The list of issues spurring deep divides between members of Congress is long, but trade is separating itself as a potential area where Republicans and Democrats can work together. While Trade Promotion Authority passed out of the Senate Finance Committee and is being considered by the House Ways and Means Committee, the Senate Agriculture Committee spent time reviewing challenges and opportunities resulting from potential increased agricultural trade with Cuba.
After more than 50 years of strict embargoes, President Obama, in his 2015 State of the Union address, announced a change policy direction towards Cuba. In the days after the annual address, the President outlined a number of policy initiatives aimed at improving relations between the United States and Cuba, including authorizing expanded sales and exports of certain goods and services from the United States to Cuba.
Recognizing there remain strong opinions on this issue among his Senate colleagues, including Florida Senator and 2016 Presidential candidate Marco Rubio (R-Fla.) who opposes easing restrictions on Cuba, Senate Agriculture Committee Chairman Pat Roberts (R-Kan.) said this remains a complicated issue to address.
“Foreign policy does not happen in a vacuum,” Sen. Roberts said “We have to take a realistic approach and work out a step by step plan towards lifting the embargo. This is a goal that should include Congress.”
Located less than 100 miles from the Florida Keys, Cuba has potential to be a major market for U.S. agricultural exports. Under the Trade Sanctions Reform and Export Enhancement Act of 2000, Congress lifted the ban on the export of agricultural products. After passage of the TSRA, U.S. agricultural exports to Cuba peaked at $658 million but have fallen to $286 million in 2014, with poultry, soybeans and soybean meal and corn constituting 96 percent of U.S. agricultural exports to Cuba. While U.S. agricultural exports to Cuba have declined in recent years, global exports have reached $1.7 billion, and the panel of witnesses at the Senate hearing said this represents a tremendous opportunity for U.S. farmers and ranchers as Cuba imports approximately 80 percent of its food.
Minnesota cattlemen Ralph Kaehler was one of the witnesses. Kaehler told the committee his family exported the first livestock to Cuba in 2002 following enactment of the TSRA. Since then, he has led trade delegations to Cuba that have resulted in exports of livestock, dried distillers grains, powdered milk, animal milk replacer, and texturized calf feed.
“Given the opportunity, U.S. farmers do well in Cuba,” Kaehler explained. “We have a significant advantage of shorter shipping over Europe, South America, Asia and other major exporters.”
However, he said current trade financing regulations make it overly cumbersome for U.S. farmers and ranchers to compete with other exporters. Another witness, Kansas wheat farmer Doug Keesling, agreed, highlighting the requirement prohibiting U.S. exporters from using letters of credit to facilitate sales. Instead, they must offer only cash-in-advance sales.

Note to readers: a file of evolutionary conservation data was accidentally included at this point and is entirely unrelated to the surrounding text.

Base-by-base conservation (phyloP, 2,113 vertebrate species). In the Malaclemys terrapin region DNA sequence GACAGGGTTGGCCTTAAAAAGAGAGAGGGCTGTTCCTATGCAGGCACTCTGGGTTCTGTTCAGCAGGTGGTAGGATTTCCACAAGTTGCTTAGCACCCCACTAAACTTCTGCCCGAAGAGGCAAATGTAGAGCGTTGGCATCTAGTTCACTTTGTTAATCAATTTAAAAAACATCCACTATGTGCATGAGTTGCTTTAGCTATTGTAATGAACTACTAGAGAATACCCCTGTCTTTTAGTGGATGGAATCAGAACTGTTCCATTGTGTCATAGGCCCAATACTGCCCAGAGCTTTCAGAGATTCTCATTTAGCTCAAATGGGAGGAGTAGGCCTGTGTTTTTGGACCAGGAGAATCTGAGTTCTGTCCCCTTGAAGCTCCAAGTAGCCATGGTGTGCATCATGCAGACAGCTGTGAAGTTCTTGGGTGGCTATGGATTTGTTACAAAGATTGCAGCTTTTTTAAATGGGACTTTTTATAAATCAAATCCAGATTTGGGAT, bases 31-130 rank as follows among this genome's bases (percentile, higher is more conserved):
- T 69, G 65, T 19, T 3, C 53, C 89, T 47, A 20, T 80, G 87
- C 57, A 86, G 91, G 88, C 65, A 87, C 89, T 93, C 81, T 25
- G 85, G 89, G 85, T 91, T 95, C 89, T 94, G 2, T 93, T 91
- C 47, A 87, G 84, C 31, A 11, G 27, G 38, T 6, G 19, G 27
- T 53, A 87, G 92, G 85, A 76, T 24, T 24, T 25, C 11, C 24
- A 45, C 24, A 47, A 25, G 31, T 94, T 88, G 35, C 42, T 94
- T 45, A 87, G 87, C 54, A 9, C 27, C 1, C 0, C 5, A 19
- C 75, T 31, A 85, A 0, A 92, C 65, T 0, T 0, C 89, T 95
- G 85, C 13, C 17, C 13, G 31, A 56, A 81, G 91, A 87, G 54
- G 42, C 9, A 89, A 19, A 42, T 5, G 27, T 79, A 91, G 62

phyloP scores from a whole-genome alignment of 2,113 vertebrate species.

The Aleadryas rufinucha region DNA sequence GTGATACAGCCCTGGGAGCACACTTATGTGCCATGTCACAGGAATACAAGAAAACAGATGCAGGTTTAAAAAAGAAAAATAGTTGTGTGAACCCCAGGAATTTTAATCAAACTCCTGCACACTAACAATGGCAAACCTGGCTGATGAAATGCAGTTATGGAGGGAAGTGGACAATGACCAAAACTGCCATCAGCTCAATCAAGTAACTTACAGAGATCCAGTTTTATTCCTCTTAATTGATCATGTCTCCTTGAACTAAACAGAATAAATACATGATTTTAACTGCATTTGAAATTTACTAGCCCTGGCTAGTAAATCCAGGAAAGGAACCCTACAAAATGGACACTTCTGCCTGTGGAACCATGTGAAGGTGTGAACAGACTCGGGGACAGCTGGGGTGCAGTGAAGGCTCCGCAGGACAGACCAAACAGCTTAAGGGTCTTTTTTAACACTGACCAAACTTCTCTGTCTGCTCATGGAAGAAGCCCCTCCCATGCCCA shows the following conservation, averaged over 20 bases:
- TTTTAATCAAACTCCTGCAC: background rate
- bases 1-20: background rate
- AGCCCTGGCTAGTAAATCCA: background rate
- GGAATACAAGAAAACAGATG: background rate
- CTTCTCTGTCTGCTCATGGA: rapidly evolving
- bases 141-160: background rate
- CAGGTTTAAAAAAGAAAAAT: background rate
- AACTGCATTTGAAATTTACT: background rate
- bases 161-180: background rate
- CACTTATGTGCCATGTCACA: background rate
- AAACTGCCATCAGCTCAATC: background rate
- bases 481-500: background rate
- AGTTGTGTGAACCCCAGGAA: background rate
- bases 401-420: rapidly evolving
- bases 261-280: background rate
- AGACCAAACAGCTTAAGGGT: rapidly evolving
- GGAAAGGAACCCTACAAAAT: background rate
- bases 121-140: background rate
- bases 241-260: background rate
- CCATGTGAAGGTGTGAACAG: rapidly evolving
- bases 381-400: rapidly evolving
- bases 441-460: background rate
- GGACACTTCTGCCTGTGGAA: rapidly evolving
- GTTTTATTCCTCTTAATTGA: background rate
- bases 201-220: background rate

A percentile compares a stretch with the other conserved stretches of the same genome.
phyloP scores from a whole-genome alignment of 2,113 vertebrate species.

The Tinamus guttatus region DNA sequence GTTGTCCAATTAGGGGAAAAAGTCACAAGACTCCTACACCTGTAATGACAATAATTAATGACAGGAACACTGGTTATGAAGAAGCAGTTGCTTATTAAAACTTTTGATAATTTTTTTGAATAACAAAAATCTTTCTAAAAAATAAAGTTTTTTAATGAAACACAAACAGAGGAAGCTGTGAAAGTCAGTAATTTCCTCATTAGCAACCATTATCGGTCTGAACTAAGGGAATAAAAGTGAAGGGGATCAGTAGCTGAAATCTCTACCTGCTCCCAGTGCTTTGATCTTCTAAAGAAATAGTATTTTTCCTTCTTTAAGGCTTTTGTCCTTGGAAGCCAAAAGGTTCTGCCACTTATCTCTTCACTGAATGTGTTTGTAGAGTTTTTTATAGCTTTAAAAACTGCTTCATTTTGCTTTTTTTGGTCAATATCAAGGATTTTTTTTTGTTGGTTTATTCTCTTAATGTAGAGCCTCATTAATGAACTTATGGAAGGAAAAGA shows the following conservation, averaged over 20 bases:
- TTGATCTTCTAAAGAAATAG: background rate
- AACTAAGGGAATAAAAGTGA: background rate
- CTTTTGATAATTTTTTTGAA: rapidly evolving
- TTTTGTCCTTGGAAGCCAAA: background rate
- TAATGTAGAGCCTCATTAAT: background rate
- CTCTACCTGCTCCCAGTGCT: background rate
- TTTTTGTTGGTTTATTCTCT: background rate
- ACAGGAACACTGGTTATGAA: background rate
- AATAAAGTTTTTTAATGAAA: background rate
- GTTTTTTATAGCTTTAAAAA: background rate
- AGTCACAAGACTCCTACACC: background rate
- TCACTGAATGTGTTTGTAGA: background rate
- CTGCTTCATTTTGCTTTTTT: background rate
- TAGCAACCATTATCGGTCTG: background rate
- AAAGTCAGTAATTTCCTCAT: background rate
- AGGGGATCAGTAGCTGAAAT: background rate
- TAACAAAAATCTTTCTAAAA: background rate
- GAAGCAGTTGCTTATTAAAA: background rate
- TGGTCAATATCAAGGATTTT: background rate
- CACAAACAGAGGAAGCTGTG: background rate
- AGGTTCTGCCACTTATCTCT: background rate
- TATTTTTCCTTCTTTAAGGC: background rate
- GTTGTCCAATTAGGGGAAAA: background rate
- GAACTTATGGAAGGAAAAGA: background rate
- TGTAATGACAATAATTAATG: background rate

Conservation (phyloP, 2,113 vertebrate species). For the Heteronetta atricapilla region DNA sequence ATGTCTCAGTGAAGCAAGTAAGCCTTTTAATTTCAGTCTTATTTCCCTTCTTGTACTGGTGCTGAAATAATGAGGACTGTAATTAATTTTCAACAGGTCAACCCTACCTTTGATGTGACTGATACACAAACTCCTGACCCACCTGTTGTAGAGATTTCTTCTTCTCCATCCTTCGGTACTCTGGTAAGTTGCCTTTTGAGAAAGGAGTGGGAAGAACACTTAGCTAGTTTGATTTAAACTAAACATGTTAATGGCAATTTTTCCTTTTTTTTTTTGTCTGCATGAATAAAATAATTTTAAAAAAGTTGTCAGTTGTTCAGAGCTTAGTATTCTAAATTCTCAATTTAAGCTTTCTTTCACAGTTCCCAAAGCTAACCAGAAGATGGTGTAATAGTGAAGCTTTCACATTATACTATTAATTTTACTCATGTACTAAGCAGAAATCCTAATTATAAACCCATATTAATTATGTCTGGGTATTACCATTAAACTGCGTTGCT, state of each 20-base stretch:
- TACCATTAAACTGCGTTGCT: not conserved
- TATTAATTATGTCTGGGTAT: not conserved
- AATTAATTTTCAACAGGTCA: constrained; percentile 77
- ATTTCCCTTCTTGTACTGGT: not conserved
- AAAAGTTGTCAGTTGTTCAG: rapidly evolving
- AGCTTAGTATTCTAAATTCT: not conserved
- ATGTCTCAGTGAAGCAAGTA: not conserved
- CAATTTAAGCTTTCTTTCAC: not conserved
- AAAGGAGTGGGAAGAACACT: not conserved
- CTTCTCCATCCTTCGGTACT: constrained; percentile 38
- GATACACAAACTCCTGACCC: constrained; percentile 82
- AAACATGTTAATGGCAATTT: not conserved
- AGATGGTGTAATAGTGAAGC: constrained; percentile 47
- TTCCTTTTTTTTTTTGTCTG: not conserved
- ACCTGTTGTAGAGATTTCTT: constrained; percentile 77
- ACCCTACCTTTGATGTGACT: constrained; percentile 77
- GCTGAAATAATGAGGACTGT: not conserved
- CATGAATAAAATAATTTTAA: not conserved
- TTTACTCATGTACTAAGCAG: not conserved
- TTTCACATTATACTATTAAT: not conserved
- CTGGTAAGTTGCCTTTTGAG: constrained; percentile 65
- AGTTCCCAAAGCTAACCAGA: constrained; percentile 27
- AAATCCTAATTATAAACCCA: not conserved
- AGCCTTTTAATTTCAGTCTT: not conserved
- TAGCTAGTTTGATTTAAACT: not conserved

“If a company wants to take the risk of providing a loan to a Cuban buyer, they’re out of luck because selling on credit isn’t even an option for them,” he said. Keesling also highlighted other regulatory and infrastructure challenges that “make it very expensive to do business with Cuba.”
Another point Kaehler raised surrounded export assistance programs, like USDA’s Market Access Program. Current rules prohibit USDA from providing assistance for exports to Cuba. He urged the committee to consider ending that prohibition as it considers reforms to U.S.-Cuba trade relations.
Also testifying at the hearing was Parr Rosson, agricultural economics professor from Texas A&M. Rosson said there is strong potential for Cuba to become a major market for U.S. agricultural exports.
“With a more open economy, less regulation by both governments, strong tourism and remittances, U.S. food and agricultural exports have the potential to exceed $1.2 billion annually within five years,” he said. “While much of this additional export volume may be consumed by international visitors, a growing share will also make its way to into the Cuban populace, spurring additional demand for U.S. products.”
Multiple pieces of legislation have been introduced to remove barriers to trade for U.S. agricultural products to Cuba. Specifically, Senate Agriculture Committee Ranking Member Debbie Stabenow (D-Mich.), helped introduce the Freedom to Export to Cuba Act. Sen. Stabenow said U.S. farmers and ranchers are “uniquely positioned to lead the way” in improving relations between the U.S. and Cuba.
Chairman Roberts said this will not be a quick process and will require a “new system of engagement” with Cuba.
“Agriculture has long been used as a tool - not a weapon - for peace and stability,” Roberts said. “It is my hope that Cuba will embrace the practices of free trade, enterprise and commerce, so that both countries will gain from increased relations.